The program will maintain key projects such as the National Wild Dog Management Coordinator, Greg Mifsud, who has been working with community groups and governments across Australia to ensure strategic and coordinated wild dog management.

Greg Mifsud, talking with some local landholders at a regional field days event about strategic wild dog management.

Greg’s role will continue to work with farming agencies to incorporate wild dog and feral animal management activities into national livestock production extension programs, to see feral animal control delivered strategically as part of on-farm management activities.


The Centre will again play a vital role in the biocontrol space. In March of 2017, the culmination of an eight-year Invasive Animals CRC collaborative research program resulted in the national release of the first new rabbit biocontrol agent in 20 years, known as RHDV1 K5 (a Korean strain of calicivirus).

The virus was released at more than 370 community-led sites across Australia, resulting in an average 42 per cent reduction in wild rabbit numbers at sites where the virus was released, based on coinciding spotlight counts undertaken pre-and post-release.

The new Centre will now lead the roll out of a recently developed 20-year rabbit biocontrol pipeline plan and ensure we have new landscape scale tools to stay on top of the rabbit problem - which can cause up to $250 million damage to agriculture each year alone.

Image left: Emma Sawyers, part of the rabbit biocontrol research team, is explaining to landholders about how to submit a rabbit tissue sample for disease analysis by our labs.

                     Image right: A rabbit is snapped by a remote camera eating some oats laced with the new rabbit virus – 4 hours after they had been put out.


One of our key community-led digital decision support systems, FeralScan, is helping land managers better understand invasive animal problems on their land through the reporting function. The FeralScan suite is now being utilised as part of the management programs for many land management and land care agencies across Australia.

Australia aspires to be a global leader in collaborative pest animal and weed research, development and extension and the new centre also aims to further develop our international partnerships ensuring our research is world class, increasing our capacity with the ability to create and learn from global programs.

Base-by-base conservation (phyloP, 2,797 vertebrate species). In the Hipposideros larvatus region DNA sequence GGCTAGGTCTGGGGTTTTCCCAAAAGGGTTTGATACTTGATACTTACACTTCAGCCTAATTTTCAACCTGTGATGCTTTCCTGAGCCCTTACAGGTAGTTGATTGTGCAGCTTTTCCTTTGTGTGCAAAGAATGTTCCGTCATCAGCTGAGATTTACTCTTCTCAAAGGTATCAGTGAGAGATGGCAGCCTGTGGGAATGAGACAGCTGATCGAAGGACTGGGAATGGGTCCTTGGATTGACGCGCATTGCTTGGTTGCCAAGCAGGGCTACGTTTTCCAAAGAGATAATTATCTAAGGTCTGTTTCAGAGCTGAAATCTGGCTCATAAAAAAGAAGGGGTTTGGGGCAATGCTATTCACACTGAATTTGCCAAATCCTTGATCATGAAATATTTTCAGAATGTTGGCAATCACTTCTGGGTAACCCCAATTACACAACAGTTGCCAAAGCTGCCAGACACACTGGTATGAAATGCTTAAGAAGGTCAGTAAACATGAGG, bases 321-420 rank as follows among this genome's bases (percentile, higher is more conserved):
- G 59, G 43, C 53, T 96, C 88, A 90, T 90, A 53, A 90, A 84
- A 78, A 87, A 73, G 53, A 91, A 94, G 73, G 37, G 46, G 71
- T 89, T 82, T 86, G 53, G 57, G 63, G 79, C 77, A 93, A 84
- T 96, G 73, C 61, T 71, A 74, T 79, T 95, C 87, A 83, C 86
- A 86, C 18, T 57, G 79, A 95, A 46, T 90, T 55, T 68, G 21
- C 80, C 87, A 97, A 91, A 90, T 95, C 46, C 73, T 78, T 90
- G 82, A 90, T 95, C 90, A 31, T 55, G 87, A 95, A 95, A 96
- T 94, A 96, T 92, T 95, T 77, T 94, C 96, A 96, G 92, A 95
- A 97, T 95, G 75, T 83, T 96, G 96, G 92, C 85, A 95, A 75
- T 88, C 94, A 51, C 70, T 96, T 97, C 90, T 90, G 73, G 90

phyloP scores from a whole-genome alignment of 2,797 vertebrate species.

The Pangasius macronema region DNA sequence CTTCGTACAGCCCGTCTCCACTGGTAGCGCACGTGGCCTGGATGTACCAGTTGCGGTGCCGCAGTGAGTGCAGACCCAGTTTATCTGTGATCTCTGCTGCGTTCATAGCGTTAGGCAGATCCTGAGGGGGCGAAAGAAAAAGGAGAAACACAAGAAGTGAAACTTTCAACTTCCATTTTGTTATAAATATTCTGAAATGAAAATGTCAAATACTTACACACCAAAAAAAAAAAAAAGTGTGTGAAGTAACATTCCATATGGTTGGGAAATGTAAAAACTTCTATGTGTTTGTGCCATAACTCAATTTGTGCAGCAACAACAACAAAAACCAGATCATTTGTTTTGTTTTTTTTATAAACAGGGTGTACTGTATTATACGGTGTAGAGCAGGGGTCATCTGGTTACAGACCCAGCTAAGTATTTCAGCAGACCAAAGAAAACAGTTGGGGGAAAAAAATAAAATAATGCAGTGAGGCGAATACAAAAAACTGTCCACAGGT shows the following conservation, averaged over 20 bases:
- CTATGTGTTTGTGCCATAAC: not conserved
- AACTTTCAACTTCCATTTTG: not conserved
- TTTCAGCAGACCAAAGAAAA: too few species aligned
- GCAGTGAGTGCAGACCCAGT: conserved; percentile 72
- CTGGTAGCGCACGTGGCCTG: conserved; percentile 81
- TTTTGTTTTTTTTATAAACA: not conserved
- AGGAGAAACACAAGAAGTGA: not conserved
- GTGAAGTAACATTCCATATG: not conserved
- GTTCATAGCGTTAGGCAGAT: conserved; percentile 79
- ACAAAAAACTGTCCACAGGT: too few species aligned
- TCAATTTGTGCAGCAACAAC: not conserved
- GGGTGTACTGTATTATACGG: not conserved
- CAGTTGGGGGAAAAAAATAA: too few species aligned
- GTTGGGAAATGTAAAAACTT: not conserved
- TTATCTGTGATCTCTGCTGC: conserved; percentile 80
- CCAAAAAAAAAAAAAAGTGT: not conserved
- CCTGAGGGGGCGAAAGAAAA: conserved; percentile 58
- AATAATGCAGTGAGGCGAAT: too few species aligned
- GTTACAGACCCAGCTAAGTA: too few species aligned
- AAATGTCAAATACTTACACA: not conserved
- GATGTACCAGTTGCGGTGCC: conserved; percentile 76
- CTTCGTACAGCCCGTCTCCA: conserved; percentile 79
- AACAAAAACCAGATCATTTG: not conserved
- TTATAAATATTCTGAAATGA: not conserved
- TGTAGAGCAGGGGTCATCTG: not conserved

For more information visit


Sheep CRC

WPA drives new innovation through Sheep CRC in 2017

2017 has delivered a series of new innovations from the Cooperative Research Centre for Sheep Industry Innovation (Sheep CRC), which are set to change the way sheep are produced.

Two major initiatives developed by the Sheep CRC in 2017 were the ASKBILL app, and a new DNA Flock Profile test for Merino breeders.

A pre-commercialisation trial of ASKBILL was launched in May 2017 and attracted more than 150 producers who have supported the app’s development through analysing its predictions and ease of use on their own properties.

The web-based app was developed with input from WoolProducers Australia with the goal of providing sheep producers with critical information for making sheep management decisions to protect the wellbeing of their flock and maximise productivity. It draws on information generated by biophysical models that use daily downloads of

climate data and weather forecasts to provide alerts in relation to key factors that can affect sheep production:

  • Flystrike
  • Pasture production and feed budgets
  • Live weight and condition score
  • Worm infection, and
  • Extreme weather events – heat and cold.

The predictive capabilities of ASKBILL, and the fact that it is customized for individual farms and the sheep that they run, means that it can be used to complement producers’ expertise and experience in order to help with management decisions.